Facebook CEO Mark Zuckerberg delivers keynote address at F8 Conference

Facebook CEO Mark Zuckerberg makes the keynote speech at F8, Facebook's developer conference, Tuesday, May 1, 2018, in San Jose, Calif. (AP Photo/Marcio Jose Sanchez)

Thousands of people are attending Facebook's F8 Developer Conference in San Jose.

The two day event kicked off at 10 a.m. with a keynote address from C.E.O. Mark Zuckerberg.

The social media giant has faced a lot of criticism recently over security and privacy issues.

C.E.O. Mark Zuckerberg faced tough questions at a congressional hearing in April over the Cambridge Analytica scandal.

Tech analyst Debra Williamson says developers also have some tough questions for Facebook.

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"Some of the data privacy concerns have resulted in reduced permissions for developers to access data. So they have a lot of questions. I think the tone is going to be hopefully positive but I think also conciliatory at the same time," said Williamson.

Representatives from Tastemade arrived in San Jose for the two day event.

The online lifestyle company for food, travel and home design has noticed changes recently to the Facebook algorithm.

Mark Zuckerberg promised more posts on your feed from family and friends and less from businesses, brands and media.

Tastemade wants to make sure they make the cut.

"What we try to do is work closely with Facebook and follow their branded content policies and what not to make sure we give them the best user experience to our fans," said Stephanie Shim, a Tastemade representative.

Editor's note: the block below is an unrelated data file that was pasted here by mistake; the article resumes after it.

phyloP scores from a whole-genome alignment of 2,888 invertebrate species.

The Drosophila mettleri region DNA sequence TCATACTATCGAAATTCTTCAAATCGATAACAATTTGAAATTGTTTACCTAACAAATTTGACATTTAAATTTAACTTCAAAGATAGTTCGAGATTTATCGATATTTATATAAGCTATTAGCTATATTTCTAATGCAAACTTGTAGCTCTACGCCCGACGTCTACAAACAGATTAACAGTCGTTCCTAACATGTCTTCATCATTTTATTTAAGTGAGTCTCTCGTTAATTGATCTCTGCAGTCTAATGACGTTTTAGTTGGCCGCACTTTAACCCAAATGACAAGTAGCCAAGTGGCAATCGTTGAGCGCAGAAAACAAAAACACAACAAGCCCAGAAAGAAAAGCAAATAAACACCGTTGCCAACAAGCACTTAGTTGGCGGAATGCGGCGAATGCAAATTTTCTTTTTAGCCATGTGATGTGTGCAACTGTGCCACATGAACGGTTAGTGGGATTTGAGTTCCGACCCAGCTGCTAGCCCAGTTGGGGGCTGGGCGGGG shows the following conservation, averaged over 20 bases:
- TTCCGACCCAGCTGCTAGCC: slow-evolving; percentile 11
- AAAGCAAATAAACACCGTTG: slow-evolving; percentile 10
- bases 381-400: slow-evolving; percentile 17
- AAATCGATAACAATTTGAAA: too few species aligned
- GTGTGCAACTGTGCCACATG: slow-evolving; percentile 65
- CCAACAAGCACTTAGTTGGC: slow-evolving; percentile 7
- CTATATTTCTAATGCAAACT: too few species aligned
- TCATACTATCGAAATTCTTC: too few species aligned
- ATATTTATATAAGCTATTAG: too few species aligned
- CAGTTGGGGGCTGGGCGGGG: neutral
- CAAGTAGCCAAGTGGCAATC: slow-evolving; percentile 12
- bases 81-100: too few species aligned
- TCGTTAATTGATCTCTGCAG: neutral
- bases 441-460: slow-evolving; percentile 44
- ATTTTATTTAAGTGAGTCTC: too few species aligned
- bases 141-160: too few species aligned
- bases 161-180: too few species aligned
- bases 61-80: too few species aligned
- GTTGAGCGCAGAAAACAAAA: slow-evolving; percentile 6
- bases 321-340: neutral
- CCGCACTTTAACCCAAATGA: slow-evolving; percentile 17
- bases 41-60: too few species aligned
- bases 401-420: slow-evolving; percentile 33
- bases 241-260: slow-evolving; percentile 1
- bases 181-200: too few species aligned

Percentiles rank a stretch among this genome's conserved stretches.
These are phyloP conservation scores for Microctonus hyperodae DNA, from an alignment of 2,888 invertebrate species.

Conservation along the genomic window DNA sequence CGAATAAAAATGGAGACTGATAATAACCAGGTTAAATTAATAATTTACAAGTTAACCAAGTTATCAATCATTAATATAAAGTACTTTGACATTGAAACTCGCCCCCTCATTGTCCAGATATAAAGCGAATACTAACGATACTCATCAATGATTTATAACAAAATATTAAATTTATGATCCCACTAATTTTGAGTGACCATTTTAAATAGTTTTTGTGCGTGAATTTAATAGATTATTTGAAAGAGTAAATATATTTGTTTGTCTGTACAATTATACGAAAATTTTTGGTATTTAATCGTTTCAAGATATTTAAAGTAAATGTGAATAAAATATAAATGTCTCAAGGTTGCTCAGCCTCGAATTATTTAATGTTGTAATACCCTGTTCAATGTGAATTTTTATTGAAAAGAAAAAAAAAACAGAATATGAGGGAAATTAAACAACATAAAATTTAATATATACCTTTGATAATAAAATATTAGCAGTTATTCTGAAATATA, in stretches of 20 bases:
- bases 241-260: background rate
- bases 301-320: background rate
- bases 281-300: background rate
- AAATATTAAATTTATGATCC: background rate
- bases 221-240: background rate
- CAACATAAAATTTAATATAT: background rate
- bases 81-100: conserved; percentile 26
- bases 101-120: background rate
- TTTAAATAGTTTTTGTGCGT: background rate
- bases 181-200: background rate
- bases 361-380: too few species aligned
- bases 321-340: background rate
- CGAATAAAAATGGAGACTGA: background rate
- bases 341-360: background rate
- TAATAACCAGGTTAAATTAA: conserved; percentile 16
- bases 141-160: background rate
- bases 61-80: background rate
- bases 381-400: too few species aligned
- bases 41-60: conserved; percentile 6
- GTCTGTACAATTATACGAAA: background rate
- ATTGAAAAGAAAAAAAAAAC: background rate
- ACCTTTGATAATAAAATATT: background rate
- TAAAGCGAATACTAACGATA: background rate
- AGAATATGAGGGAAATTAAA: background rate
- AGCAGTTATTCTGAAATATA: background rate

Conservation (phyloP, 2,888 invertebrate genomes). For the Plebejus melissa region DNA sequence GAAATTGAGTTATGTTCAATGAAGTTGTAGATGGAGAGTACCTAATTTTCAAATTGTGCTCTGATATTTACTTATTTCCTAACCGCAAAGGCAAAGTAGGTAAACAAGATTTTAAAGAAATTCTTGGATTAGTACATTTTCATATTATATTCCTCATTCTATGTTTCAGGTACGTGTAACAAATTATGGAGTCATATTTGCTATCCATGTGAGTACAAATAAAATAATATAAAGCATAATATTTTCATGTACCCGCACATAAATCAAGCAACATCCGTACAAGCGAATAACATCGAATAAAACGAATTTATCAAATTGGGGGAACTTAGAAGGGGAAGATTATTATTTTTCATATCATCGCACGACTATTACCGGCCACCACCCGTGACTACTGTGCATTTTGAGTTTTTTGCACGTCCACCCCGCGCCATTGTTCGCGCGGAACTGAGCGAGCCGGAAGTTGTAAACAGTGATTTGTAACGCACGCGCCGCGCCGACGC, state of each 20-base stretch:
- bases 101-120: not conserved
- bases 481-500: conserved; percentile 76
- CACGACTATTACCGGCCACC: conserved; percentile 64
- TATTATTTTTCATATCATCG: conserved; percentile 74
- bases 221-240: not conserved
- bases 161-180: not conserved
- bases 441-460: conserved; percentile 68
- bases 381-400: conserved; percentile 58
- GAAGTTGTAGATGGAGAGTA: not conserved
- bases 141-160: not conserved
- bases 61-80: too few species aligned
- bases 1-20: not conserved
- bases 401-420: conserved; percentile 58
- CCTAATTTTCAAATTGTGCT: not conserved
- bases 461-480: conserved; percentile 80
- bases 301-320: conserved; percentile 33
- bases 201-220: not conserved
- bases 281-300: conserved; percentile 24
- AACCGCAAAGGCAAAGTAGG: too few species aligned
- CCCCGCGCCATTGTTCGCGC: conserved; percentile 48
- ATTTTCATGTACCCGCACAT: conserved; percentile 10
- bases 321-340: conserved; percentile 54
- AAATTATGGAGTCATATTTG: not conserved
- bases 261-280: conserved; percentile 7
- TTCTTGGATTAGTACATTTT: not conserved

Zuckerberg says the company is working on a feature that allows users to clear their browsing history from the site and prevent it from keeping tabs on link clicks going forward.

Zuckerberg warned that the service won't be quite as good if users take this step, as it has to relearn their history. But he added the goal is to put more power into its users' hands to determine what they want to share.

The company is also ready to launch a portable headset that it's counting on to transform the geeky realm of virtual reality into a mass phenomenon.

The $199 device, called the Oculus Go, is going on sale Tuesday. Facebook CEO Mark Zuckerberg announced the company's plan to make the headset six months ago.

Oculus Go is different from other virtual reality devices that require smartphones or a cord tethered to a personal computer to cast people into artificial worlds or show three-dimensional videos.

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The need for additional equipment is one of the reasons virtual reality, or VR, has had limited appeal so far.

Zuckerberg is counting on the Oculus Go to widen the audience for VR, as Facebook tries to deploy the technology to reshape the way people interact and experience life, much as its social network already has done.

Facebook is also dipping its toes into the online dating scene. Zuckerberg said to laughs that the new tool is "not just for hookups" but to build "meaningful, long-term relationships."

That is, if you want. The feature will be opt-in, meaning you have to choose to use it. Zuckerberg also stressed that the feature was built with privacy and security in mind from the start. The company has been under fire recently for possibly not doing this with some of its features over the years.

Zuckerberg also said the dating feature will not suggests users' friends to date. This is already what other dating apps that rely on Facebook data do, such as Tinder.

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